Pot Limit Omaha – 4 Common Myths
Pot Limit Omaha is becoming a more popular game, as players get tired of the usual game of Texas Holdem. They are looking for a different challenge and often it is Omaha which they turn to.
As Pot Limit Omaha increases in popularity so do the number of myths and misunderstandings about the game.
This can really get players off on the wrong foot and before long they become disillusioned with the game because they are losing and return to the more familiar ground of Texas Holdem.
This is a shame as Omaha is a really challenging and fun game, that shares a lot of similarities with holdem but is sufficiently different to feel fresh.
So… Lets take a look at 4 common Pot Limit Omaha myths – and set the record straight!
Pot Limit Omaha Myth #1 – Complexity of the Game
With 4 hole-cards instead of the 2 dealt in Holdem the number of possible hands that can be made is vastly increased. You will need to be observant and assess all the possible combinations of hands. However the heart of the game is actually very simple. You must use 2 cards from your own hand and 3 from the 5-card board to make a hand – no more and no less.
The simplicity actually lies in the number of combinations – each player in the pot will have the equivalent of 6 Holdem hands. Your job is not to assess each possible combination of hands with the board – it is to look for the nuts!
Whether the nuts is a straight, a flush or a full house will be indicated from the board, you compare the chances of having the best hand by comparing your holding to the best hand possible and then factoring in the number of players in the pot. With several players in the hand at the river it is likely someone has a nut hand or something close to it – with a single opponent the winning hand is more likely to be less than the best possible.
Myth #2 – A Game of Outs
Pot Limit Omaha is a game of draws and re-draws, the number of hands possible mean that you can have up to 21 outs to make your hand on the turn or river. But wait…. any number of these outs could make an opponent a better hand!
For example you hold A-K-4-5 with the A-K being hearts. The board comes 2-8-J-Q with 2 hearts after the turn. On the surface it looks like any heart or ten will give you a winning hand. However you need to be careful here, an opponent with trips will beat you if the last heart pairs the board. Also the 10 may leave you splitting the pot.
Pot Limit Omaha is actually a game of ‘nut outs’ you need to assess the number of outs that will give you an unbeatable hand – not just the likely winner. This is even more important in a pot with more than one opponent.
Myth #3 – Never Raise With Aces
More money has been lost by inexperienced Pot Limit Omaha players holding aces than any other hand. A-A-X-X hands are strong pre flop and should be raised, especially where suited or double suited.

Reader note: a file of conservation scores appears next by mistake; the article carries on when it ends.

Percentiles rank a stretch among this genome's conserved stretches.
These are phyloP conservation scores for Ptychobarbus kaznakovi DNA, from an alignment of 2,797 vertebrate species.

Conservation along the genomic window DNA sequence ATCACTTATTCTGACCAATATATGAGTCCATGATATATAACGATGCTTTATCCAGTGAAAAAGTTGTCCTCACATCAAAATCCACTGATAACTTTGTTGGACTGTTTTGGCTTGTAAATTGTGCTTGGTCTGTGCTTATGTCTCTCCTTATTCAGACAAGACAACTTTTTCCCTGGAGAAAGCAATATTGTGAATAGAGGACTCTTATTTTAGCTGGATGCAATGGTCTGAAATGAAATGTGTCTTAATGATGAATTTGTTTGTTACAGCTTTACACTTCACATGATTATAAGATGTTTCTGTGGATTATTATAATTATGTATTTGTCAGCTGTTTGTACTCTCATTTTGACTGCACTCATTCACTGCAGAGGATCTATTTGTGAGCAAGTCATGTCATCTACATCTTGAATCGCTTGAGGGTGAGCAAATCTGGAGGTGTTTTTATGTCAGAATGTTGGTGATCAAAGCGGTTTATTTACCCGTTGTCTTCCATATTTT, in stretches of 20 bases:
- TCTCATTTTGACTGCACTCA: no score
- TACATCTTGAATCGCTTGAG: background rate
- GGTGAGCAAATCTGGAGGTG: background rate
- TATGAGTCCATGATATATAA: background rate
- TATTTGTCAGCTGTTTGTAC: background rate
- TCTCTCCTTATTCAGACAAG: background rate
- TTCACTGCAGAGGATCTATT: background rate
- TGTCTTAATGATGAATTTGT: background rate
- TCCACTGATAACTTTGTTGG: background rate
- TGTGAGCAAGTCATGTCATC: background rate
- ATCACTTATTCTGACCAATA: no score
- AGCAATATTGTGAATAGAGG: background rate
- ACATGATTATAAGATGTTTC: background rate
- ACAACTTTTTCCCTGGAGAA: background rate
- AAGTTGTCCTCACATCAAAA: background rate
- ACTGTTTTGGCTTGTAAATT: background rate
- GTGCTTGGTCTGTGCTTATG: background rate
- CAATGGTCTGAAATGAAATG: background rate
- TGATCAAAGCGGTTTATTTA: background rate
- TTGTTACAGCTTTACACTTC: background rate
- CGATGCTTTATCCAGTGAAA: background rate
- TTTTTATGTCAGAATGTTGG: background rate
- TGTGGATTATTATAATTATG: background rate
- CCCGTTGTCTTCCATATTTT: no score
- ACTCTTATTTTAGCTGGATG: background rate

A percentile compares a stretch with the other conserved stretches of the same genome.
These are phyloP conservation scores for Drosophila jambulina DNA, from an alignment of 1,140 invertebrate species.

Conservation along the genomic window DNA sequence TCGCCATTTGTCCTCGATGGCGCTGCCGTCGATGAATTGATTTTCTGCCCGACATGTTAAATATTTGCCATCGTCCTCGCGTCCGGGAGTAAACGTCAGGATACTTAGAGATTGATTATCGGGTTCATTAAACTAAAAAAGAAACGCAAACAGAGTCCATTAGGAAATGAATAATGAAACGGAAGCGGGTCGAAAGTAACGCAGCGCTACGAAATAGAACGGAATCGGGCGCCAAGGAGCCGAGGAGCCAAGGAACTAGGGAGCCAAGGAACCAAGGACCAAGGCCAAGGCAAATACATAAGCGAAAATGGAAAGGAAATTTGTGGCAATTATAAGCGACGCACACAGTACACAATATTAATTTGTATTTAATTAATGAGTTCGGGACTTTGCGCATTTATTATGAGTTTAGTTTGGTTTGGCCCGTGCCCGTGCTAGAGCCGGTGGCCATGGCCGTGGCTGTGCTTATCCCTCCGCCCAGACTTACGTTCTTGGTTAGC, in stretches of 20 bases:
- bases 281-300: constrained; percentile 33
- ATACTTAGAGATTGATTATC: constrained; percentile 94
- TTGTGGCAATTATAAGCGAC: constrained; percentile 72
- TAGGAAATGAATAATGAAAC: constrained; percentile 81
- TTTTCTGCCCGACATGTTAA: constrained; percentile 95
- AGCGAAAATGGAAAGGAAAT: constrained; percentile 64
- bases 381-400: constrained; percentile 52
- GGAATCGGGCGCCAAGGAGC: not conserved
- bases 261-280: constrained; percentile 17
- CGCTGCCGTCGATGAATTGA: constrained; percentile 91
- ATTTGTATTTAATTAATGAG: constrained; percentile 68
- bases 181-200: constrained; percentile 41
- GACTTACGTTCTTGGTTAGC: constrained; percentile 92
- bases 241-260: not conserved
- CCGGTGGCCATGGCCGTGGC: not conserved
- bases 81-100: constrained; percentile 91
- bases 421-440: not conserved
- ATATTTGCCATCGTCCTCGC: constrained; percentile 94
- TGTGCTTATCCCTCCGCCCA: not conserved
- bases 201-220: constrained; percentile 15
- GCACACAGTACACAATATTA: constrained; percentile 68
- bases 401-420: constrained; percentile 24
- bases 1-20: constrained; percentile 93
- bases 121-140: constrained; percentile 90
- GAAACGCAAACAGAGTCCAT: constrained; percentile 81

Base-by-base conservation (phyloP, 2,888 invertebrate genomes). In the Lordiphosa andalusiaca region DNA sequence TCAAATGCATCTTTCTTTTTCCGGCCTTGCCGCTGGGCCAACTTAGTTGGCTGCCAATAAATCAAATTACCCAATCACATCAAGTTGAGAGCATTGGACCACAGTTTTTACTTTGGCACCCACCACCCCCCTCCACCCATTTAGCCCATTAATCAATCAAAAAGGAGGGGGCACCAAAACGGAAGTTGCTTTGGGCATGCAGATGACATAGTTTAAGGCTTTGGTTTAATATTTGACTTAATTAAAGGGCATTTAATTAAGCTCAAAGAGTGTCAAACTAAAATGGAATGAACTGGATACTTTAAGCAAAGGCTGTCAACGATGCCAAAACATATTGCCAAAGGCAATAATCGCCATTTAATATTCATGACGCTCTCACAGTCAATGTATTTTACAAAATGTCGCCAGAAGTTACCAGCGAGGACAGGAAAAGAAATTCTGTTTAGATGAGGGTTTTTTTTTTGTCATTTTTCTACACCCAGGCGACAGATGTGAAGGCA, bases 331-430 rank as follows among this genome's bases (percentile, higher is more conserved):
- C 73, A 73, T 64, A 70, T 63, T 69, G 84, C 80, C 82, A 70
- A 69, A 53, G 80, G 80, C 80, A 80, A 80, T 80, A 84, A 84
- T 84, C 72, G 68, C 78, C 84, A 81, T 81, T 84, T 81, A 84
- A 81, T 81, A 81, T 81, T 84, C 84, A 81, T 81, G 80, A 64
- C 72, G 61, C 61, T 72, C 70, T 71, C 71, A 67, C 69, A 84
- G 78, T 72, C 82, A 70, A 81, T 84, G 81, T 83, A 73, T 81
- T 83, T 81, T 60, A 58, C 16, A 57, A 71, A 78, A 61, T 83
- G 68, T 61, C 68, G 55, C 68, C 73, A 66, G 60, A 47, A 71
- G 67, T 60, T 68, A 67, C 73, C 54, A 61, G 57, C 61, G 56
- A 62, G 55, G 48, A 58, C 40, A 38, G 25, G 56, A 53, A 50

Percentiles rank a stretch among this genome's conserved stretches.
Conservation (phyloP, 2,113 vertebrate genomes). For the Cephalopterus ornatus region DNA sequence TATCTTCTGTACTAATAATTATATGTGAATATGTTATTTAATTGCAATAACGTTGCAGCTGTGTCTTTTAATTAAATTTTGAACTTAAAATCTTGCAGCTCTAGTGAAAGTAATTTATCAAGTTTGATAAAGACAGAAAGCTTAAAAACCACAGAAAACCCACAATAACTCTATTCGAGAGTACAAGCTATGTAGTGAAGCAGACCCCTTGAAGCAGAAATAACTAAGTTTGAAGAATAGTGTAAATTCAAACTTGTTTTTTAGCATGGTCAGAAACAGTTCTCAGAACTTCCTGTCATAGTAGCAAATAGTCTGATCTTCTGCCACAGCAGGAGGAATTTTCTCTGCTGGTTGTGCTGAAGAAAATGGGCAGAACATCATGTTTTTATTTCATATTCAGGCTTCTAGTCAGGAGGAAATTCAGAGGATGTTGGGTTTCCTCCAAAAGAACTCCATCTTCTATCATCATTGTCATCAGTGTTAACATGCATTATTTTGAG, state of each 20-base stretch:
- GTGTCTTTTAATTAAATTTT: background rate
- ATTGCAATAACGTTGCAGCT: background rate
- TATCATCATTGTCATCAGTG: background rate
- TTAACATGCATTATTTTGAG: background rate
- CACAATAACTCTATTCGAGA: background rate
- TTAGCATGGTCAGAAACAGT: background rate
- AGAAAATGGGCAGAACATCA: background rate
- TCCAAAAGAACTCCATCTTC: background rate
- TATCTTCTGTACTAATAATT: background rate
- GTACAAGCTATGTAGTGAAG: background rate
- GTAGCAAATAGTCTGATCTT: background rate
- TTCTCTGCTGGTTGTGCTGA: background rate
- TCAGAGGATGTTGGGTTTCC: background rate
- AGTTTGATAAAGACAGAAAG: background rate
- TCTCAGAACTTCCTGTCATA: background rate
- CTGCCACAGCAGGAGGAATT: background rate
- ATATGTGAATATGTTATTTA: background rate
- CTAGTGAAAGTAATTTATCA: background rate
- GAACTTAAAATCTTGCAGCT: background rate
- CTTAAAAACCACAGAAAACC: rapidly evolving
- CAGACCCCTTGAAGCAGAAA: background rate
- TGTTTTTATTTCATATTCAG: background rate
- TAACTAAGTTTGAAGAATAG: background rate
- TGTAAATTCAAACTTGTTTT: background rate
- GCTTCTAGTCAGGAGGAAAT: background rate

What new players fail to realise is that Omaha hand values are closer pre-flop than in many other forms of poker. While A-A-X-X is strong, an unfavourable board such as 6-7-8 suited will make the hand worthless after the flop very quickly (assuming you do not have the nut flush).
Some opponents will only raise with aces. In Pot Limit Omaha this is asking for trouble. The relatively small size of bets before the flop means that they are telling opponents what hand they hold at the same time as giving an excellent price to beat it. Observant opponents will call with a wide variety of holdings and take the unfortunate ‘ace-only raisers’ entire stack when the flop is favourable.
Aces are a strong starting hand in Pot Limit Omaha and should be raised. This should be part of a balanced raising strategy which includes many other types of strong hands and properly accounts for table position. Do not let that pre-flop raise give away your holding.
Myth #4 – Never Bluff in Pot Limit Omaha
The possible combinations of hands which can hit the flop with 4 hole-cards means it is much more likely that an opponent has a hand strong enough to call a bet after the flop. This makes bluffing more difficult in Pot Limit Omaha than in games such as Holdem where it is less likely anyone hit the flop.
However there are some excellent bluffing opportunities in Pot Limit Omaha. Firstly the ‘continuation bet’ where you raised pre-flop and got a single caller is a powerful bluffing spot. The likelihood of a single opponent hitting trips or a nut draw is small enough that a good sized bet will often take the pot immediately.
Secondly it is possible to take many pots from late position when the community cards are ‘scary’ (for example paired board or 3 of one suit). People are reluctant to draw to straights or flushes on a paired board, and will often give up their hand to a bet. If you encounter resistance with these bluffs it is best to give up quickly by check-folding to a bet on the turn.
Omaha Myths Busted
So, there you have it, 4 common myths busted and some helpful advice to go along with it. Now your ready to hit the Omaha tables and give it a go for yourself.
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